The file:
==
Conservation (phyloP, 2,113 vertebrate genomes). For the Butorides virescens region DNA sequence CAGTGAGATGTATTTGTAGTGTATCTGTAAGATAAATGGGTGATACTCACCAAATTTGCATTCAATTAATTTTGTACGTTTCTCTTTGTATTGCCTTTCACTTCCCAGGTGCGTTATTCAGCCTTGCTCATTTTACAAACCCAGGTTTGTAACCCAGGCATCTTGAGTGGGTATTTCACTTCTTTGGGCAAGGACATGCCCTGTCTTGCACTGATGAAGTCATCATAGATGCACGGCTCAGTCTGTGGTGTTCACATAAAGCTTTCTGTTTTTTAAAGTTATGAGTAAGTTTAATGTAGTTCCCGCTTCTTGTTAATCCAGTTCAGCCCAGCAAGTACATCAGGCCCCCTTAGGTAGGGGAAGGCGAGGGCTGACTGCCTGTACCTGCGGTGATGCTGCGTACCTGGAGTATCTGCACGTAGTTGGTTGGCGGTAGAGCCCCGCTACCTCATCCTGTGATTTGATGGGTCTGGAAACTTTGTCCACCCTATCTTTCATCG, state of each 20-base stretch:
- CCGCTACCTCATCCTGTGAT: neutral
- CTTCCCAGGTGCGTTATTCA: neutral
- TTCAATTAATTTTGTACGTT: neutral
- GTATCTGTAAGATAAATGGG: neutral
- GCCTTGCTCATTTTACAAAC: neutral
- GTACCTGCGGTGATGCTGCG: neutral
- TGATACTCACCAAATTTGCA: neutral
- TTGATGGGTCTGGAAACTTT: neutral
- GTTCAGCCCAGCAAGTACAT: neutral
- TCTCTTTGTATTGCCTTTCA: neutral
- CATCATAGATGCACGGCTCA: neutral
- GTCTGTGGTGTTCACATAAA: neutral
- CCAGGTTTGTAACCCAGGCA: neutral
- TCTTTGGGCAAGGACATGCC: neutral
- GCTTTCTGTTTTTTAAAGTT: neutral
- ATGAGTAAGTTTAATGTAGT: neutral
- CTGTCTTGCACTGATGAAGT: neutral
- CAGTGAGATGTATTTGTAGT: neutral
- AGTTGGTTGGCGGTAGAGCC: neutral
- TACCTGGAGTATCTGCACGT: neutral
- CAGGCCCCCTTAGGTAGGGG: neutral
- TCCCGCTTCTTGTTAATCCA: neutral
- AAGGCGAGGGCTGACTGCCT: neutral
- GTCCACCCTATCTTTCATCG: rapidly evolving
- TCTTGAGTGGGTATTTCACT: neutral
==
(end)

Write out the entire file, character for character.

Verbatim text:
Conservation (phyloP, 2,113 vertebrate genomes). For the Butorides virescens region DNA sequence CAGTGAGATGTATTTGTAGTGTATCTGTAAGATAAATGGGTGATACTCACCAAATTTGCATTCAATTAATTTTGTACGTTTCTCTTTGTATTGCCTTTCACTTCCCAGGTGCGTTATTCAGCCTTGCTCATTTTACAAACCCAGGTTTGTAACCCAGGCATCTTGAGTGGGTATTTCACTTCTTTGGGCAAGGACATGCCCTGTCTTGCACTGATGAAGTCATCATAGATGCACGGCTCAGTCTGTGGTGTTCACATAAAGCTTTCTGTTTTTTAAAGTTATGAGTAAGTTTAATGTAGTTCCCGCTTCTTGTTAATCCAGTTCAGCCCAGCAAGTACATCAGGCCCCCTTAGGTAGGGGAAGGCGAGGGCTGACTGCCTGTACCTGCGGTGATGCTGCGTACCTGGAGTATCTGCACGTAGTTGGTTGGCGGTAGAGCCCCGCTACCTCATCCTGTGATTTGATGGGTCTGGAAACTTTGTCCACCCTATCTTTCATCG, state of each 20-base stretch:
- CCGCTACCTCATCCTGTGAT: neutral
- CTTCCCAGGTGCGTTATTCA: neutral
- TTCAATTAATTTTGTACGTT: neutral
- GTATCTGTAAGATAAATGGG: neutral
- GCCTTGCTCATTTTACAAAC: neutral
- GTACCTGCGGTGATGCTGCG: neutral
- TGATACTCACCAAATTTGCA: neutral
- TTGATGGGTCTGGAAACTTT: neutral
- GTTCAGCCCAGCAAGTACAT: neutral
- TCTCTTTGTATTGCCTTTCA: neutral
- CATCATAGATGCACGGCTCA: neutral
- GTCTGTGGTGTTCACATAAA: neutral
- CCAGGTTTGTAACCCAGGCA: neutral
- TCTTTGGGCAAGGACATGCC: neutral
- GCTTTCTGTTTTTTAAAGTT: neutral
- ATGAGTAAGTTTAATGTAGT: neutral
- CTGTCTTGCACTGATGAAGT: neutral
- CAGTGAGATGTATTTGTAGT: neutral
- AGTTGGTTGGCGGTAGAGCC: neutral
- TACCTGGAGTATCTGCACGT: neutral
- CAGGCCCCCTTAGGTAGGGG: neutral
- TCCCGCTTCTTGTTAATCCA: neutral
- AAGGCGAGGGCTGACTGCCT: neutral
- GTCCACCCTATCTTTCATCG: rapidly evolving
- TCTTGAGTGGGTATTTCACT: neutral